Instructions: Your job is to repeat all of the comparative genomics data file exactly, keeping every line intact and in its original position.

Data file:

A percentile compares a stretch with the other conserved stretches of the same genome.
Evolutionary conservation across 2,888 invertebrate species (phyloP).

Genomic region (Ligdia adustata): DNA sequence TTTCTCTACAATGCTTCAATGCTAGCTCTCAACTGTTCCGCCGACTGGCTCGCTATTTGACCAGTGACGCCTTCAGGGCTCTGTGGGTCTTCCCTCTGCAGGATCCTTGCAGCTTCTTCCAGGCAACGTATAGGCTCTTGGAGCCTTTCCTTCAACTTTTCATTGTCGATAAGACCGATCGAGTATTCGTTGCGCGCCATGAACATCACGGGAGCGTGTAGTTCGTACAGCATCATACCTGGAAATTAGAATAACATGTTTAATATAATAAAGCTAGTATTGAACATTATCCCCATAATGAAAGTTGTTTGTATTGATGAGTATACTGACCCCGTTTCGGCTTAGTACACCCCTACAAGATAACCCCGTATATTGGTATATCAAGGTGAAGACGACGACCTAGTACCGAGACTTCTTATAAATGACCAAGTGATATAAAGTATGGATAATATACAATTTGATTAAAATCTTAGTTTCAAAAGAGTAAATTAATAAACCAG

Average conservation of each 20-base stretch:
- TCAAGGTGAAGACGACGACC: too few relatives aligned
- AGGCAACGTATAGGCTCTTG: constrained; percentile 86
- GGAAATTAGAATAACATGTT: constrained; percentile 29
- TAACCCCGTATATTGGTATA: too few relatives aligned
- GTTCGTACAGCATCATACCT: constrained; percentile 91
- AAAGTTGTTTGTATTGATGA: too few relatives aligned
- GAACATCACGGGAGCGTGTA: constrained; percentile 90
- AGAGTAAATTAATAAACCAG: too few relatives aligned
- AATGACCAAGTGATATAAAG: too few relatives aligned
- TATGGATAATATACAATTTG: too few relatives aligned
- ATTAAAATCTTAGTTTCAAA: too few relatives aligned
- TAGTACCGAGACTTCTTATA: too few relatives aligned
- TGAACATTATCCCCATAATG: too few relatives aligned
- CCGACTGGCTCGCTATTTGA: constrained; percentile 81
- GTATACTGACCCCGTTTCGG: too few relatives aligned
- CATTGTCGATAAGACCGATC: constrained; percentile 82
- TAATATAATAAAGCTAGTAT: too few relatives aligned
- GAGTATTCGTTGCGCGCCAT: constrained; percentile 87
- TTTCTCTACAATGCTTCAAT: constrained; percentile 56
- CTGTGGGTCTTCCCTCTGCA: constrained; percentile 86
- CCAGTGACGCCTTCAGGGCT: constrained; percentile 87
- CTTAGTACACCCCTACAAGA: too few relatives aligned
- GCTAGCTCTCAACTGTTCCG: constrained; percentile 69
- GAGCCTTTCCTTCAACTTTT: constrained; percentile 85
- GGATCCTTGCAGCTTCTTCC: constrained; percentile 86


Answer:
A percentile compares a stretch with the other conserved stretches of the same genome.
Evolutionary conservation across 2,888 invertebrate species (phyloP).

Genomic region (Ligdia adustata): DNA sequence TTTCTCTACAATGCTTCAATGCTAGCTCTCAACTGTTCCGCCGACTGGCTCGCTATTTGACCAGTGACGCCTTCAGGGCTCTGTGGGTCTTCCCTCTGCAGGATCCTTGCAGCTTCTTCCAGGCAACGTATAGGCTCTTGGAGCCTTTCCTTCAACTTTTCATTGTCGATAAGACCGATCGAGTATTCGTTGCGCGCCATGAACATCACGGGAGCGTGTAGTTCGTACAGCATCATACCTGGAAATTAGAATAACATGTTTAATATAATAAAGCTAGTATTGAACATTATCCCCATAATGAAAGTTGTTTGTATTGATGAGTATACTGACCCCGTTTCGGCTTAGTACACCCCTACAAGATAACCCCGTATATTGGTATATCAAGGTGAAGACGACGACCTAGTACCGAGACTTCTTATAAATGACCAAGTGATATAAAGTATGGATAATATACAATTTGATTAAAATCTTAGTTTCAAAAGAGTAAATTAATAAACCAG

Average conservation of each 20-base stretch:
- TCAAGGTGAAGACGACGACC: too few relatives aligned
- AGGCAACGTATAGGCTCTTG: constrained; percentile 86
- GGAAATTAGAATAACATGTT: constrained; percentile 29
- TAACCCCGTATATTGGTATA: too few relatives aligned
- GTTCGTACAGCATCATACCT: constrained; percentile 91
- AAAGTTGTTTGTATTGATGA: too few relatives aligned
- GAACATCACGGGAGCGTGTA: constrained; percentile 90
- AGAGTAAATTAATAAACCAG: too few relatives aligned
- AATGACCAAGTGATATAAAG: too few relatives aligned
- TATGGATAATATACAATTTG: too few relatives aligned
- ATTAAAATCTTAGTTTCAAA: too few relatives aligned
- TAGTACCGAGACTTCTTATA: too few relatives aligned
- TGAACATTATCCCCATAATG: too few relatives aligned
- CCGACTGGCTCGCTATTTGA: constrained; percentile 81
- GTATACTGACCCCGTTTCGG: too few relatives aligned
- CATTGTCGATAAGACCGATC: constrained; percentile 82
- TAATATAATAAAGCTAGTAT: too few relatives aligned
- GAGTATTCGTTGCGCGCCAT: constrained; percentile 87
- TTTCTCTACAATGCTTCAAT: constrained; percentile 56
- CTGTGGGTCTTCCCTCTGCA: constrained; percentile 86
- CCAGTGACGCCTTCAGGGCT: constrained; percentile 87
- CTTAGTACACCCCTACAAGA: too few relatives aligned
- GCTAGCTCTCAACTGTTCCG: constrained; percentile 69
- GAGCCTTTCCTTCAACTTTT: constrained; percentile 85
- GGATCCTTGCAGCTTCTTCC: constrained; percentile 86